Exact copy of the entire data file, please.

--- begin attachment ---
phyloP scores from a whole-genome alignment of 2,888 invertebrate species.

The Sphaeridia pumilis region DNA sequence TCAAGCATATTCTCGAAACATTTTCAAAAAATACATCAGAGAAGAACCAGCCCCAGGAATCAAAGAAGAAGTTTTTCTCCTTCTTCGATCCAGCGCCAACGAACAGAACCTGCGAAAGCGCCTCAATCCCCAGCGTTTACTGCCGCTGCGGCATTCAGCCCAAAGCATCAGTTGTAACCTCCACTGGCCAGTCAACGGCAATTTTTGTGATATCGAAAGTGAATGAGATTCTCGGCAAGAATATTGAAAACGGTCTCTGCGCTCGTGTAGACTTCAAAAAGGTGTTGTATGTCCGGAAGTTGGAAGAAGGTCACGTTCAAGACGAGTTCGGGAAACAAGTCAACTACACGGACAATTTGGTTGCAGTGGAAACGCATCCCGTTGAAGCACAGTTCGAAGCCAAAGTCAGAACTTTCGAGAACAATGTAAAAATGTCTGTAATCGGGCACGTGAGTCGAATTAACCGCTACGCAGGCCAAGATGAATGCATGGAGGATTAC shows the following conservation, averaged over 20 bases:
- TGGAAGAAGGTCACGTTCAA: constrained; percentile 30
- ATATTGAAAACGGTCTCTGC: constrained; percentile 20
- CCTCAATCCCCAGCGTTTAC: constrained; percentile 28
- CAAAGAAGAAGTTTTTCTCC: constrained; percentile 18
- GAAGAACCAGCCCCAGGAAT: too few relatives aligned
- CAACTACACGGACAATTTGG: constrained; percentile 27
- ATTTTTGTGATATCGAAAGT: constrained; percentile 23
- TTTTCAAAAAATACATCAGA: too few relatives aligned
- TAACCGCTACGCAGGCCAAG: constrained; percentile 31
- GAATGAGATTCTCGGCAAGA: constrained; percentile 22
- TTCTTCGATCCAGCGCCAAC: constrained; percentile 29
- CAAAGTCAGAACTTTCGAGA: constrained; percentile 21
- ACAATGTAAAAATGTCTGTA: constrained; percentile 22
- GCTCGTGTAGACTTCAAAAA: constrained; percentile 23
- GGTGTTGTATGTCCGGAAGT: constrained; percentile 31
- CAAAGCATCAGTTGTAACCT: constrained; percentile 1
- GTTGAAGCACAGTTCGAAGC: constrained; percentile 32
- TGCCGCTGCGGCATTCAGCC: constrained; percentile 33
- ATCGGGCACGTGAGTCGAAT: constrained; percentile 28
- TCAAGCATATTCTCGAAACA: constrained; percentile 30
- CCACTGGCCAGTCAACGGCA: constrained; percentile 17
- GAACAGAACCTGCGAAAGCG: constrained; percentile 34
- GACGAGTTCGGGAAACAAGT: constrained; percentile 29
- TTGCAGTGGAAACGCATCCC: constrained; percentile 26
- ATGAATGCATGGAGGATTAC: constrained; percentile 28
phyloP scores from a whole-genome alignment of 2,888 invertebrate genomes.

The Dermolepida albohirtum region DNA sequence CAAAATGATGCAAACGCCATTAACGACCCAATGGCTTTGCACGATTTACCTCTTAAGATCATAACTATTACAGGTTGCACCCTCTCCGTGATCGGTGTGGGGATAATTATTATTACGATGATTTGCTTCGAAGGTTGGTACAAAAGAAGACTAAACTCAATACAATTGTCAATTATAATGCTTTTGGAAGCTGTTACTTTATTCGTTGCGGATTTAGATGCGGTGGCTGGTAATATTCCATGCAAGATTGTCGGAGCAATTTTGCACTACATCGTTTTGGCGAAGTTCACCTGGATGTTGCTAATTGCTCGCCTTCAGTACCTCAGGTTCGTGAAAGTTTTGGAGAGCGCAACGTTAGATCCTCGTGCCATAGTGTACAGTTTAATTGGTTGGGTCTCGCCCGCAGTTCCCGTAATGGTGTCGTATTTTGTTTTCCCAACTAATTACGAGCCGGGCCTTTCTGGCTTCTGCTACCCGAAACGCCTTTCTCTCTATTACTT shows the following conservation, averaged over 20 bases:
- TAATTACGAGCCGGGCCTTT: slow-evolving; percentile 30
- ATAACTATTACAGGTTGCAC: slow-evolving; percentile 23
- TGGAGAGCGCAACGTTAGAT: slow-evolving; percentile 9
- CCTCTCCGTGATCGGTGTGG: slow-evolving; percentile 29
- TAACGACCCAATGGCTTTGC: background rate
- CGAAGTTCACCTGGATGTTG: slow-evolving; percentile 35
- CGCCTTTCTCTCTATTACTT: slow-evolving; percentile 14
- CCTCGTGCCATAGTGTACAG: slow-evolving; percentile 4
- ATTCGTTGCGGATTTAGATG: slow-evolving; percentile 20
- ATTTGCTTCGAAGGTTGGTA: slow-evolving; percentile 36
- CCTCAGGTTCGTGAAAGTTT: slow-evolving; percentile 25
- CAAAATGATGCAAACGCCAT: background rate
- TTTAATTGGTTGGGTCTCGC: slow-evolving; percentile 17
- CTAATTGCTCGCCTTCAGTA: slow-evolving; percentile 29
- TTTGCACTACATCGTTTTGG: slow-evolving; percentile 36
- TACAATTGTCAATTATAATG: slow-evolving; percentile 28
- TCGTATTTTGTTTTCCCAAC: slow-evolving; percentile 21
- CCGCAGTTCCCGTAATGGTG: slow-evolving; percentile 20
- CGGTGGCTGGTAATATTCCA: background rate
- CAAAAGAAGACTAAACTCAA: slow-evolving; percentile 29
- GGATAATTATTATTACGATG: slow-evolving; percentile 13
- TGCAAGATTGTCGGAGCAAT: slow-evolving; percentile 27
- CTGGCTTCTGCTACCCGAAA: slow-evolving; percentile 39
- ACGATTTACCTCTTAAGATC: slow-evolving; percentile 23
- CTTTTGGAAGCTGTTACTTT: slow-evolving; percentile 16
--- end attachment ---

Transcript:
phyloP scores from a whole-genome alignment of 2,888 invertebrate species.

The Sphaeridia pumilis region DNA sequence TCAAGCATATTCTCGAAACATTTTCAAAAAATACATCAGAGAAGAACCAGCCCCAGGAATCAAAGAAGAAGTTTTTCTCCTTCTTCGATCCAGCGCCAACGAACAGAACCTGCGAAAGCGCCTCAATCCCCAGCGTTTACTGCCGCTGCGGCATTCAGCCCAAAGCATCAGTTGTAACCTCCACTGGCCAGTCAACGGCAATTTTTGTGATATCGAAAGTGAATGAGATTCTCGGCAAGAATATTGAAAACGGTCTCTGCGCTCGTGTAGACTTCAAAAAGGTGTTGTATGTCCGGAAGTTGGAAGAAGGTCACGTTCAAGACGAGTTCGGGAAACAAGTCAACTACACGGACAATTTGGTTGCAGTGGAAACGCATCCCGTTGAAGCACAGTTCGAAGCCAAAGTCAGAACTTTCGAGAACAATGTAAAAATGTCTGTAATCGGGCACGTGAGTCGAATTAACCGCTACGCAGGCCAAGATGAATGCATGGAGGATTAC shows the following conservation, averaged over 20 bases:
- TGGAAGAAGGTCACGTTCAA: constrained; percentile 30
- ATATTGAAAACGGTCTCTGC: constrained; percentile 20
- CCTCAATCCCCAGCGTTTAC: constrained; percentile 28
- CAAAGAAGAAGTTTTTCTCC: constrained; percentile 18
- GAAGAACCAGCCCCAGGAAT: too few relatives aligned
- CAACTACACGGACAATTTGG: constrained; percentile 27
- ATTTTTGTGATATCGAAAGT: constrained; percentile 23
- TTTTCAAAAAATACATCAGA: too few relatives aligned
- TAACCGCTACGCAGGCCAAG: constrained; percentile 31
- GAATGAGATTCTCGGCAAGA: constrained; percentile 22
- TTCTTCGATCCAGCGCCAAC: constrained; percentile 29
- CAAAGTCAGAACTTTCGAGA: constrained; percentile 21
- ACAATGTAAAAATGTCTGTA: constrained; percentile 22
- GCTCGTGTAGACTTCAAAAA: constrained; percentile 23
- GGTGTTGTATGTCCGGAAGT: constrained; percentile 31
- CAAAGCATCAGTTGTAACCT: constrained; percentile 1
- GTTGAAGCACAGTTCGAAGC: constrained; percentile 32
- TGCCGCTGCGGCATTCAGCC: constrained; percentile 33
- ATCGGGCACGTGAGTCGAAT: constrained; percentile 28
- TCAAGCATATTCTCGAAACA: constrained; percentile 30
- CCACTGGCCAGTCAACGGCA: constrained; percentile 17
- GAACAGAACCTGCGAAAGCG: constrained; percentile 34
- GACGAGTTCGGGAAACAAGT: constrained; percentile 29
- TTGCAGTGGAAACGCATCCC: constrained; percentile 26
- ATGAATGCATGGAGGATTAC: constrained; percentile 28
phyloP scores from a whole-genome alignment of 2,888 invertebrate genomes.

The Dermolepida albohirtum region DNA sequence CAAAATGATGCAAACGCCATTAACGACCCAATGGCTTTGCACGATTTACCTCTTAAGATCATAACTATTACAGGTTGCACCCTCTCCGTGATCGGTGTGGGGATAATTATTATTACGATGATTTGCTTCGAAGGTTGGTACAAAAGAAGACTAAACTCAATACAATTGTCAATTATAATGCTTTTGGAAGCTGTTACTTTATTCGTTGCGGATTTAGATGCGGTGGCTGGTAATATTCCATGCAAGATTGTCGGAGCAATTTTGCACTACATCGTTTTGGCGAAGTTCACCTGGATGTTGCTAATTGCTCGCCTTCAGTACCTCAGGTTCGTGAAAGTTTTGGAGAGCGCAACGTTAGATCCTCGTGCCATAGTGTACAGTTTAATTGGTTGGGTCTCGCCCGCAGTTCCCGTAATGGTGTCGTATTTTGTTTTCCCAACTAATTACGAGCCGGGCCTTTCTGGCTTCTGCTACCCGAAACGCCTTTCTCTCTATTACTT shows the following conservation, averaged over 20 bases:
- TAATTACGAGCCGGGCCTTT: slow-evolving; percentile 30
- ATAACTATTACAGGTTGCAC: slow-evolving; percentile 23
- TGGAGAGCGCAACGTTAGAT: slow-evolving; percentile 9
- CCTCTCCGTGATCGGTGTGG: slow-evolving; percentile 29
- TAACGACCCAATGGCTTTGC: background rate
- CGAAGTTCACCTGGATGTTG: slow-evolving; percentile 35
- CGCCTTTCTCTCTATTACTT: slow-evolving; percentile 14
- CCTCGTGCCATAGTGTACAG: slow-evolving; percentile 4
- ATTCGTTGCGGATTTAGATG: slow-evolving; percentile 20
- ATTTGCTTCGAAGGTTGGTA: slow-evolving; percentile 36
- CCTCAGGTTCGTGAAAGTTT: slow-evolving; percentile 25
- CAAAATGATGCAAACGCCAT: background rate
- TTTAATTGGTTGGGTCTCGC: slow-evolving; percentile 17
- CTAATTGCTCGCCTTCAGTA: slow-evolving; percentile 29
- TTTGCACTACATCGTTTTGG: slow-evolving; percentile 36
- TACAATTGTCAATTATAATG: slow-evolving; percentile 28
- TCGTATTTTGTTTTCCCAAC: slow-evolving; percentile 21
- CCGCAGTTCCCGTAATGGTG: slow-evolving; percentile 20
- CGGTGGCTGGTAATATTCCA: background rate
- CAAAAGAAGACTAAACTCAA: slow-evolving; percentile 29
- GGATAATTATTATTACGATG: slow-evolving; percentile 13
- TGCAAGATTGTCGGAGCAAT: slow-evolving; percentile 27
- CTGGCTTCTGCTACCCGAAA: slow-evolving; percentile 39
- ACGATTTACCTCTTAAGATC: slow-evolving; percentile 23
- CTTTTGGAAGCTGTTACTTT: slow-evolving; percentile 16